Time for Big Z to point finger at himself

CHICAGO -- Under the first-base side of Wrigley Field, in a depressing, windowless, white cinder block room, where cement stairs protrude from the ceiling like stalactites, Chicago Cubs general manager Jim Hendry spoke the untruest words of all.

"We do have a conclusion to the Carlos Zambrano situation from Friday," Hendry said shortly before Monday evening's game with the Pirates.

Then Hendry outlined the parameters of the latest -- and certainly the last -- attempt to rehabilitate the baseball enigma that is 29-year-old Zambrano. The short version: He will be evaluated Wednesday by two doctors in New York; a treatment program will be prescribed; and his return from the Major League Baseball restricted list, contingent on his full completion of the program, will come no sooner than after the July 12-14 All-Star break.

But Hendry, who has run out of last straws for the pitcher he entrusted with FM station numbers ($91.5 million on the contract dial), had it wrong in his opening statement. Monday's announcement isn't the conclusion of the so-called Zambrano Situation, it is the beginning. The beginning of presumed anger-management/behavioral treatment. The beginning, if all goes well, of Zambrano's taking ownership of his crippling outbursts. And, if all doesn't go well, the beginning of the end.

Zambrano needs professional help. You know it. The Cubs know it. Zambrano knows it. His legendary meltdowns were great theater years ago. But then he pummeled a teammate in the clubhouse in 2007. And got suspended six games for berating umpires and going berserk in the dugout in 2009. And on Friday, in the worst in a long conga line of incidents in which Zambrano unfairly shows up his teammates, he blamed, among others, first baseman Derrek Lee -- the old-school pro's pro who was playing, without complaint, with a bad back -- of not trying hard enough on a ball down the line.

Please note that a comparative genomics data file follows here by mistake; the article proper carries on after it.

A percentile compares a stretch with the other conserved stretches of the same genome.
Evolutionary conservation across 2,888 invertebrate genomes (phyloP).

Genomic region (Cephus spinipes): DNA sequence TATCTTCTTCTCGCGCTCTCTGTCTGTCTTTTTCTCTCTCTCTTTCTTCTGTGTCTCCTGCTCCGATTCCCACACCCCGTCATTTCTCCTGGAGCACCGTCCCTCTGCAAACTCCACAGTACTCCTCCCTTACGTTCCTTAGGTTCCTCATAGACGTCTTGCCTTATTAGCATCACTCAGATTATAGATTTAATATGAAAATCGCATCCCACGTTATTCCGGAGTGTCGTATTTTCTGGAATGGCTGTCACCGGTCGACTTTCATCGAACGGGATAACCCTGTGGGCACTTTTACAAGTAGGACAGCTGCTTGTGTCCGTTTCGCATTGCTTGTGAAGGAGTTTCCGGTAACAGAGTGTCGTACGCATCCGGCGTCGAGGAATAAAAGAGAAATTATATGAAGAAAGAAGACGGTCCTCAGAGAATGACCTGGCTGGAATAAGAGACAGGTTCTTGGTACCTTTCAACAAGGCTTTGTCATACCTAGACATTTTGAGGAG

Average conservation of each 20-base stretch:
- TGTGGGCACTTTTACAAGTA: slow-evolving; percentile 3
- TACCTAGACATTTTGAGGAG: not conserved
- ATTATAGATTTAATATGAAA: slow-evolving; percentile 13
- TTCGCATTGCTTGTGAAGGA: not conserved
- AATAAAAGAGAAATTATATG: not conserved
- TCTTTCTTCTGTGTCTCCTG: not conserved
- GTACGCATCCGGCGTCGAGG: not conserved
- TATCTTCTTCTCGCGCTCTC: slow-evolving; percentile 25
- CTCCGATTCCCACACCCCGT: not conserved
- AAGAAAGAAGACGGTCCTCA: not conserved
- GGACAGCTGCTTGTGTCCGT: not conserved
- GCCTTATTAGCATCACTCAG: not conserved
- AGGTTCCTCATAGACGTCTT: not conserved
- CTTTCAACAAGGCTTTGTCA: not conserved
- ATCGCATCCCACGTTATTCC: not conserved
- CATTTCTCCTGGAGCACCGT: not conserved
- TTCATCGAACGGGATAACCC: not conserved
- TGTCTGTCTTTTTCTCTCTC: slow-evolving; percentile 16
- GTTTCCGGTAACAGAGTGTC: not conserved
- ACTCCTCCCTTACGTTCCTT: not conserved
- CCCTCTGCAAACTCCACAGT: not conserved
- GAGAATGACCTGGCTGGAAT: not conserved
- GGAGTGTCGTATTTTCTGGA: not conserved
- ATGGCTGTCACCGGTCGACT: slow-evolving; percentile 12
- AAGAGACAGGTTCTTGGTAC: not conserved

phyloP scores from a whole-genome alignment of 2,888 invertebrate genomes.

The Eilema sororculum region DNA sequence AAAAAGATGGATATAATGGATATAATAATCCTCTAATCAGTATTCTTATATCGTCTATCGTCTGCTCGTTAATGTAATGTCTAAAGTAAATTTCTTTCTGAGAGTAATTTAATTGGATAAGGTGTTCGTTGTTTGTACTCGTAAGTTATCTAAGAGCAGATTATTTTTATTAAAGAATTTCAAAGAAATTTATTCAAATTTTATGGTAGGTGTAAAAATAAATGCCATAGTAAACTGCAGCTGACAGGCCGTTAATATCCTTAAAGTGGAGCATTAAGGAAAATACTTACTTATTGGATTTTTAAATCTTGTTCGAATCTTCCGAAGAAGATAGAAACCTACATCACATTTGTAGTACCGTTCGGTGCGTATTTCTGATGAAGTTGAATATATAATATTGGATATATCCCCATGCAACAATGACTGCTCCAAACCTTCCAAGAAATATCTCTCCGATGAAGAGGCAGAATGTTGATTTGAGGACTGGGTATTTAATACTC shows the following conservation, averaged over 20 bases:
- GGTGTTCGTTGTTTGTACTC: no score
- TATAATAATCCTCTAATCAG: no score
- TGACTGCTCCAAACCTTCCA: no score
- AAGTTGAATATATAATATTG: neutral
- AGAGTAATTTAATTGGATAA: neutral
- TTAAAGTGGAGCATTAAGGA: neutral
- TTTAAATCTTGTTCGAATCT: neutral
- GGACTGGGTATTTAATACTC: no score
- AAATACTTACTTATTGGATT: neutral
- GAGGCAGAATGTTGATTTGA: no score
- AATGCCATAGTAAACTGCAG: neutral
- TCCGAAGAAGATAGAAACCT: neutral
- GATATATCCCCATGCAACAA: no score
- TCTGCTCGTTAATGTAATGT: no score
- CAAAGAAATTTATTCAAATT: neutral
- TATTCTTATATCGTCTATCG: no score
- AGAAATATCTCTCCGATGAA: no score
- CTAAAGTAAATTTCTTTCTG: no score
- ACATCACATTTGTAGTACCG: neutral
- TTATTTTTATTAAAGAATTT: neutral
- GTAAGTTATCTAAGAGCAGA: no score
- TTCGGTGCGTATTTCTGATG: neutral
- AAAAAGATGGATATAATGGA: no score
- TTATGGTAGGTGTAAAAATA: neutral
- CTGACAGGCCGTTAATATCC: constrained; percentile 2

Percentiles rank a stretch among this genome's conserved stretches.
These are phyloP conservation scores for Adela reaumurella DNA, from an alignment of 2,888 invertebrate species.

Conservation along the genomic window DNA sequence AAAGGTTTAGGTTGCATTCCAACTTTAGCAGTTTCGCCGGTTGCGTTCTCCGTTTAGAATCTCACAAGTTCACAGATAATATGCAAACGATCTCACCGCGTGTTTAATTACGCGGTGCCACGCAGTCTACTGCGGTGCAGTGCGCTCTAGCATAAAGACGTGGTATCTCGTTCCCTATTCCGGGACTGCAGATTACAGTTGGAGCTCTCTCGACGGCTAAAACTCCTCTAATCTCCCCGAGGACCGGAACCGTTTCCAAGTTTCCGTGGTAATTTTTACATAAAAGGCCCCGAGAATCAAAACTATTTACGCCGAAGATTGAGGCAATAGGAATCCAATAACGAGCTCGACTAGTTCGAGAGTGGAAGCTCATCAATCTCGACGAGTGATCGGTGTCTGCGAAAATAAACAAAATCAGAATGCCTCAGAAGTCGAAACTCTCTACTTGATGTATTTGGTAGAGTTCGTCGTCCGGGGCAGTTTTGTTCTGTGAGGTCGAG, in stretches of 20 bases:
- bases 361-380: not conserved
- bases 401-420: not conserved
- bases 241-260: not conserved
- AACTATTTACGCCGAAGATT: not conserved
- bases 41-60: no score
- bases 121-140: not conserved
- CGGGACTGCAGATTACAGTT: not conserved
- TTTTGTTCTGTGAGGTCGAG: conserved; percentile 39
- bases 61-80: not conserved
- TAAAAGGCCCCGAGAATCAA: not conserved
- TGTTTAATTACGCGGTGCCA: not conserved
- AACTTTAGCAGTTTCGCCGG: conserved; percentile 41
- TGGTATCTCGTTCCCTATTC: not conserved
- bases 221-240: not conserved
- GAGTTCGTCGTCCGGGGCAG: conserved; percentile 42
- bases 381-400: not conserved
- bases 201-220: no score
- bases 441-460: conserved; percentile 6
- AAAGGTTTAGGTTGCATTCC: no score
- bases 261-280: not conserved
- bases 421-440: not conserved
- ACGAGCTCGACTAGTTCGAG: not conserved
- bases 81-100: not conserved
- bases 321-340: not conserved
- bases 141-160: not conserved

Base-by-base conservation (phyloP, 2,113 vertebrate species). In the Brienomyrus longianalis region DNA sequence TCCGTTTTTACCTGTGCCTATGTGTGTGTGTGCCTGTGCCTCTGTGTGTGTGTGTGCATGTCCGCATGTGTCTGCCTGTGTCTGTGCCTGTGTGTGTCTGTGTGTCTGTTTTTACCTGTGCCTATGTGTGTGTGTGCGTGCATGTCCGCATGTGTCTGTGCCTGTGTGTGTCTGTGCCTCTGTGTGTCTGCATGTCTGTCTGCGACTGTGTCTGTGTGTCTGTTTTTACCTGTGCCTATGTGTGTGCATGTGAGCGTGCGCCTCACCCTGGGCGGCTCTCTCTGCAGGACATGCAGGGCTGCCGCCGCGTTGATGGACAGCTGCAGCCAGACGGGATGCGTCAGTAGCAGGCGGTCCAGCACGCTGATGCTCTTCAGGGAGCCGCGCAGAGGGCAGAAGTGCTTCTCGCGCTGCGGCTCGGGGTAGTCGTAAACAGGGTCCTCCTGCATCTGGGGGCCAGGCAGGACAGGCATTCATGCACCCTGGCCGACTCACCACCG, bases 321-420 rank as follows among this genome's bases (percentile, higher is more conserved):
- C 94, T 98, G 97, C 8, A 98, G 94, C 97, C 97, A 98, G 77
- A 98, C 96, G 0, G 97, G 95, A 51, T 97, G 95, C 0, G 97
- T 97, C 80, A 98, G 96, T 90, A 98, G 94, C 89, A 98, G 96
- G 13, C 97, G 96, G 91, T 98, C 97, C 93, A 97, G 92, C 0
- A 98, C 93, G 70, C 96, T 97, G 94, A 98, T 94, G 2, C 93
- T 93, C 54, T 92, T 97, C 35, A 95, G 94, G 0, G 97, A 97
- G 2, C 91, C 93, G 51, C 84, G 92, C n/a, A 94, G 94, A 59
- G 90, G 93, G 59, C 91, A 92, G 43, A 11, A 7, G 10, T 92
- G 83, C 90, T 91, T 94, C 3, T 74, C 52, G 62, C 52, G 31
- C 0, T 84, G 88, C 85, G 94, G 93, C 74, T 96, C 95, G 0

First of all, accusing Lee and his Gold Glove defense of not trying hard enough is like accusing White Sox manager Ozzie Guillen of not talking enough. It makes no sense. Then again, neither has Zambrano -- for a long time.

This time, Zambrano's evaluation and subsequent treatment is a prerequisite for any possible return to the Cubs. But according to sources familiar with the situation, Zambrano had previously been encouraged by the team to seek therapy for his anger issues. To what extent he responded to those requests is unknown.

Hendry spoke with Zambrano on Monday afternoon, then updated the Cubs players later in the day. Forty-eight hours of negotiations between player, agent, team, union and league produced this arrangement.

"There's a lot of things I'd rather keep to us," Hendry said. "We've obviously had a lot of transgressions in the past with Carlos. So I think we all agree that it's probably time that he went and got help and then maybe address the apologies [to the team] later, instead of right afterwards. I think it's not time for words a few days after the fact, but some actions. So hopefully he goes and gets the help he needs and can rectify some of his actions with his teammates and be able to move forward after the break."